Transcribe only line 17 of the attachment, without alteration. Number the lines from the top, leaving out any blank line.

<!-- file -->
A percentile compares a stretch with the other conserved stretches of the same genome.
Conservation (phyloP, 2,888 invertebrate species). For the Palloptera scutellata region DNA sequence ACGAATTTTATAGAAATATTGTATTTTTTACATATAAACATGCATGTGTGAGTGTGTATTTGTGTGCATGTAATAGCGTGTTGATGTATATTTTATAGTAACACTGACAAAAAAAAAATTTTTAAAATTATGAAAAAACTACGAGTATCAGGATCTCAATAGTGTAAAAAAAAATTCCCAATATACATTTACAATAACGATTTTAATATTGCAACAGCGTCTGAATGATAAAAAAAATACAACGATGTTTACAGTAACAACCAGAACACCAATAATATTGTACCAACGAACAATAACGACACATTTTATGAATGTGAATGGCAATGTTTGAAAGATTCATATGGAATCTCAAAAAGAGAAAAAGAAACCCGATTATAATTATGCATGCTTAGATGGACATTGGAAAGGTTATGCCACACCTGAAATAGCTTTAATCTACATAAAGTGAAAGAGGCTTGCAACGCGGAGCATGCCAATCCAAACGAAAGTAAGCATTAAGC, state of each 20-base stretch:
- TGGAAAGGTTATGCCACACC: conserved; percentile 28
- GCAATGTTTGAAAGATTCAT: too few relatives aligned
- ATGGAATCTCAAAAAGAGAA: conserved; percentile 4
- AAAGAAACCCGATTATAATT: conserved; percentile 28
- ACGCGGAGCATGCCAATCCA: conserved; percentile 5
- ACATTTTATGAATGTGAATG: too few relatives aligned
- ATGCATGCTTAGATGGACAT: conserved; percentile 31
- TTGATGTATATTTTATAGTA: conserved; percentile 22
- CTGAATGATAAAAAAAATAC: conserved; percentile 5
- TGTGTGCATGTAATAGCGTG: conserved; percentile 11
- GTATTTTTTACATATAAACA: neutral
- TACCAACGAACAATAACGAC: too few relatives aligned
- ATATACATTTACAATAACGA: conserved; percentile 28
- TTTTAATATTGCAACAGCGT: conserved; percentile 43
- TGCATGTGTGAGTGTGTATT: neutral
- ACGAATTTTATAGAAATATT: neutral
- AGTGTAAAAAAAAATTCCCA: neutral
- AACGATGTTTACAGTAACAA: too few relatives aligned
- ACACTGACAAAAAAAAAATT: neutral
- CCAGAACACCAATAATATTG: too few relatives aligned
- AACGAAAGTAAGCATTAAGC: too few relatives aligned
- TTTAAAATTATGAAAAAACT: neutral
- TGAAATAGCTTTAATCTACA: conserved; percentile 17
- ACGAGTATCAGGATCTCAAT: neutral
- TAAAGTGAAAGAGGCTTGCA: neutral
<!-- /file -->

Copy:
- TGCATGTGTGAGTGTGTATT: neutral